Here are three ways to successfully complete that phrase:

1. “Well, since I’m here, I should probably go ahead and give my best.”

2. “Well, since I’m here, I should probably go ahead and find a way to enjoy myself–or what’s the point in doing it?”

3. “Well, since I’m here, I should be grateful that there is a ‘here and now,’ because some day I will be completely absent of ANY opportunity.”

Yes, opportunity. My friends, you do know that she really doesn’t knock. Actually, she slinks through town quietly in the middle of the night on gossamer wings while we slumber and rest from our chores, oblivious to her presence. What awaits us in the morning is not the benefit of opportunity, but instead, the reality of our “here,” which if we are intelligent, we will turn into our “now.” For sometimes, intelligence is not sitting around waiting for the next bus, but beginning to walk towards your destination, willing to hop on the bus if it comes along.

Well, since I’m here, I will conclude this essay …  and begin my day.


Below is the first chapter of Jonathan Richard Cring’s stunning novel entitled Preparing a Place for Myself—the story of a journey after death. It is a delicious blend of theology and science fiction that will inspire and entertain. I thought you might enjoy reading it. After you do, if you would like to read the book in its entirety, please click on the link below and go to our tour store. The book is being offered at the special price of $4.99 plus $3.99 shipping–a total of $8.98. Enjoy.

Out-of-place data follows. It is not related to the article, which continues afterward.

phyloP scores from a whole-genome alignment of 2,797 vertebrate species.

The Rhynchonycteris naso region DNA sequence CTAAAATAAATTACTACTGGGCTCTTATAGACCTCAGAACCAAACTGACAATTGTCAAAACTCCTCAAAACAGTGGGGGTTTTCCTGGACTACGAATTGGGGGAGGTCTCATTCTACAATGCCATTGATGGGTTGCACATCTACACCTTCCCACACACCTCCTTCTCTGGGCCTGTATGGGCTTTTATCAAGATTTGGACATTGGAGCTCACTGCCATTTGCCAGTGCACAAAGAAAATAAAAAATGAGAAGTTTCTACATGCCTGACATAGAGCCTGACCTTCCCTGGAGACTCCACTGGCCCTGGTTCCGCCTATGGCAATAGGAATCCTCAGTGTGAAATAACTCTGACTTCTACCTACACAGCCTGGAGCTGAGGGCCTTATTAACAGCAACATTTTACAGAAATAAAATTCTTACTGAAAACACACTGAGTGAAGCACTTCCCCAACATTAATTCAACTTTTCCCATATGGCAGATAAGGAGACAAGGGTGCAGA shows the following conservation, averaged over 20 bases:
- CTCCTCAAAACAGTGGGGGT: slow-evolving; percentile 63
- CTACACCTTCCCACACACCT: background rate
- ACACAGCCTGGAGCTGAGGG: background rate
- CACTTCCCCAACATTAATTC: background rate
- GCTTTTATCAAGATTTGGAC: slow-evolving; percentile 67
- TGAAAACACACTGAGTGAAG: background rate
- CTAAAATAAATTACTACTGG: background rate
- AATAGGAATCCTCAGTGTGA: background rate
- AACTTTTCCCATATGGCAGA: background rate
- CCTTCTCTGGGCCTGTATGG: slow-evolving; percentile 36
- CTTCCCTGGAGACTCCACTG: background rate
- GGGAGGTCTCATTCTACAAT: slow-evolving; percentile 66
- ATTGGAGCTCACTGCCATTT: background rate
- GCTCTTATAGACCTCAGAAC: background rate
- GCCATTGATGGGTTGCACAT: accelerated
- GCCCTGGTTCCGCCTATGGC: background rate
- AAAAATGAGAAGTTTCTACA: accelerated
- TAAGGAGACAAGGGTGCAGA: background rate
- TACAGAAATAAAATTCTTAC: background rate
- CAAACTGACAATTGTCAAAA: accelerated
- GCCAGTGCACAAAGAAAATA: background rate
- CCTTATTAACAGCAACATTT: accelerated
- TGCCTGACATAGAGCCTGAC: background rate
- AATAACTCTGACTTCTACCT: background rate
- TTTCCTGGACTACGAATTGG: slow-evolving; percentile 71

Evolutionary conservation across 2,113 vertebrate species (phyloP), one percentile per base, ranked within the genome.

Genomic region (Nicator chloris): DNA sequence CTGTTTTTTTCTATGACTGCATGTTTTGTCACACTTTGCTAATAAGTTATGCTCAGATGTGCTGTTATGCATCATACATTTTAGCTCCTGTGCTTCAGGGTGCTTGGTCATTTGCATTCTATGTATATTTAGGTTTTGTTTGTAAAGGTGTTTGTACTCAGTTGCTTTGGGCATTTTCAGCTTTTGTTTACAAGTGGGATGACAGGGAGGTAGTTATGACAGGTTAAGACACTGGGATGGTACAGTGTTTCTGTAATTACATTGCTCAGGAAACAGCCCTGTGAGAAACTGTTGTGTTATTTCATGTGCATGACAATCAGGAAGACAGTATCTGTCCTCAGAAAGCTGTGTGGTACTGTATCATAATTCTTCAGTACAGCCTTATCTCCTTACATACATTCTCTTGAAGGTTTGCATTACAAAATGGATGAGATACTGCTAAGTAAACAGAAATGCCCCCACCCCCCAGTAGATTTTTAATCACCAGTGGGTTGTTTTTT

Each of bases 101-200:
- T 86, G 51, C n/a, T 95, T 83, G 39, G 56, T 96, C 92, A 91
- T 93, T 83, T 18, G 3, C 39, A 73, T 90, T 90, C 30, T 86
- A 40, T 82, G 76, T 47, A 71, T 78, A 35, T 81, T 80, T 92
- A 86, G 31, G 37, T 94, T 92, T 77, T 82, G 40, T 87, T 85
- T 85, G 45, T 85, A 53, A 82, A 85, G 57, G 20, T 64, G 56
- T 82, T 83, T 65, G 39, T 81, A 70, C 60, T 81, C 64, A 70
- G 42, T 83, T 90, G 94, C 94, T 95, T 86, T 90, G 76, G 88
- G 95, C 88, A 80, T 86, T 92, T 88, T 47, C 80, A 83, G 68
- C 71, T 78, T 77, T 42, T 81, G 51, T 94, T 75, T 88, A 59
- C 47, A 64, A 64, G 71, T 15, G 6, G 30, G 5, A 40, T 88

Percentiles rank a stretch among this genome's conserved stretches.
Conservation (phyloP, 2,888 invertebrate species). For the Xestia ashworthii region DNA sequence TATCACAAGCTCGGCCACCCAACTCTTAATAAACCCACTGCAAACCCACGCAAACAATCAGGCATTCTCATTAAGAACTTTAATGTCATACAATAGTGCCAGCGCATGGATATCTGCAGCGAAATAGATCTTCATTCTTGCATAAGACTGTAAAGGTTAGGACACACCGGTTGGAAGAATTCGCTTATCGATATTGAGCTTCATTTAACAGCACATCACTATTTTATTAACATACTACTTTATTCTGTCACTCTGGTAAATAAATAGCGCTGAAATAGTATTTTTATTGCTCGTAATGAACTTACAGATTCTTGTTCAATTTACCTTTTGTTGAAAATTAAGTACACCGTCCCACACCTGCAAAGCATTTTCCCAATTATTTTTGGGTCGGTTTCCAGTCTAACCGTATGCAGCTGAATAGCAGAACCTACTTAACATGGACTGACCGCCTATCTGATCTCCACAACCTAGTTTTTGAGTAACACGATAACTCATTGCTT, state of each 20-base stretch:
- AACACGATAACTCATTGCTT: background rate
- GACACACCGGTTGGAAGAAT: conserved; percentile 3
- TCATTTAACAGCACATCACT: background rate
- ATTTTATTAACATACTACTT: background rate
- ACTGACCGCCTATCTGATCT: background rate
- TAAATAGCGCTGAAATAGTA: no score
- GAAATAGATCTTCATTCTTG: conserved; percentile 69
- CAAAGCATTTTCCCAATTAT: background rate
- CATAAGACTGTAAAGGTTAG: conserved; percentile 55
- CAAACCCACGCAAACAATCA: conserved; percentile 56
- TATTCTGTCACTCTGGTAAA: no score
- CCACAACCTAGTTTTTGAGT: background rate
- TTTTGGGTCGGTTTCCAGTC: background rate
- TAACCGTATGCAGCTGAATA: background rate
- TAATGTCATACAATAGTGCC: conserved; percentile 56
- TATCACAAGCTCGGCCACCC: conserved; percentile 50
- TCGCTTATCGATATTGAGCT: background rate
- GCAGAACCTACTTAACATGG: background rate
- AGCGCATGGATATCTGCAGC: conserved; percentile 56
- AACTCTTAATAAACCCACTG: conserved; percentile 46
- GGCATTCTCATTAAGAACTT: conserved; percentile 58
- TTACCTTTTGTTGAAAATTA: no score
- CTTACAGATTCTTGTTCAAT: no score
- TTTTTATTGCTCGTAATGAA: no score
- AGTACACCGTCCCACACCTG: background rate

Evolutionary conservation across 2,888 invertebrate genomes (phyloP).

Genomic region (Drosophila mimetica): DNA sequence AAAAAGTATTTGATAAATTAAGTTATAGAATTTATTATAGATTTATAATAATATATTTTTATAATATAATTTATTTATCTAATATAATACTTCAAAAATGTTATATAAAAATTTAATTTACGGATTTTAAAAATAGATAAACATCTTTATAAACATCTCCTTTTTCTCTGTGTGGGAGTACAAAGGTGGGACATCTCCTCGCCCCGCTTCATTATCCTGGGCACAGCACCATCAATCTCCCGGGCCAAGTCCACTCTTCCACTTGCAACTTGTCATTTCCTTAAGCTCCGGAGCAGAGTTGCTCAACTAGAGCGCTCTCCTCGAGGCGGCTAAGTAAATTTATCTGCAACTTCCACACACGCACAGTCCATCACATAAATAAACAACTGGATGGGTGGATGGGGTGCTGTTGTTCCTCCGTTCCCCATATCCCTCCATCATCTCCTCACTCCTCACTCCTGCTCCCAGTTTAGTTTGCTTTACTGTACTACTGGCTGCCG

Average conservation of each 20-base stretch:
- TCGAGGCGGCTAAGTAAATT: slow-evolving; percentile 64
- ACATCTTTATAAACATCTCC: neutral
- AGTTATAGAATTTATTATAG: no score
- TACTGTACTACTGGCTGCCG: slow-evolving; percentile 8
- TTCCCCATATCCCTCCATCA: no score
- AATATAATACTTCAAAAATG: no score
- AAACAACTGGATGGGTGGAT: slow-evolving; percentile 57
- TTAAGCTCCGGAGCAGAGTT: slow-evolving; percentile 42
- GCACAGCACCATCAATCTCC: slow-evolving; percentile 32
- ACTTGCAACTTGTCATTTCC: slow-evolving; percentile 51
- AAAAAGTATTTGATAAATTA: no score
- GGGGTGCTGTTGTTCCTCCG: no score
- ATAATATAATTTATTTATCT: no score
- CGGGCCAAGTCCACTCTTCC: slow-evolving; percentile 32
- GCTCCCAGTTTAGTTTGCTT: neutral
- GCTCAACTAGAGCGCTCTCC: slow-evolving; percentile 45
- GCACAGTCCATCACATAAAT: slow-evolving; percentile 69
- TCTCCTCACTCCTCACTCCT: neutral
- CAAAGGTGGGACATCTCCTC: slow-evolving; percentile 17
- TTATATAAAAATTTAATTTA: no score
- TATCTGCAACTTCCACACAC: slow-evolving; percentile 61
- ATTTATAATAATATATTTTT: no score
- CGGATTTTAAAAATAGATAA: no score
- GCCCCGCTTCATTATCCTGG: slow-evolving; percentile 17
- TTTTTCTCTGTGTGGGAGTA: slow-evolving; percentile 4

Sitting One

 I died today. 

I didn’t expect it to happen.  Then again, I did—well, not really.

No, I certainly didn’t expect it.

I’ve had moments of clarity in my life.  Amazingly enough, many of them were in the midst of a dream. For a brief second I would know the meaning of life or the missing treatment to cure cancer.  And then as quickly as it popped into my mind it was gone. I really don’t recollect dying.  Just this unbelievable sense of clear headedness—like walking into a room newly painted and knowing by the odor and brightness that the color on the wall is so splattering new that you should be careful not to touch it for fear of smearing the design. The greatest revelation of all? 

Twenty-five miles in the sky time ceases to exist.

The planet Pluto takes two hundred and forty-eight years to circle the sun. It doesn’t give a damn. 

The day of my death was the day I became free of the only burden I really ever had.  TIME.


Time is fussy.  Time is worry. 

Time is fear.  Time is the culprit causing human-types to recoil from pending generosity. 

There just was never enough time. 

Time would not allow it.  Remember—“if time permits …”

Why if time permits?  Why not if I permit?  Why not if I dream?  Why not if I want?  Why does time get to dictate to me my passage? 

It was time that robbed me of my soulful nature.    It was time that convinced me that my selfishness was needed. 

I didn’t die. The clock in me died, leaving spirit to tick on.  

So why don’t we see the farce of time?  Why do we allow ourselves to fall under the power of the cruel despot?  Yes, time is a relentless master—very little wage for much demand.

I died today. 

Actually … a piece of time named after me was cast away.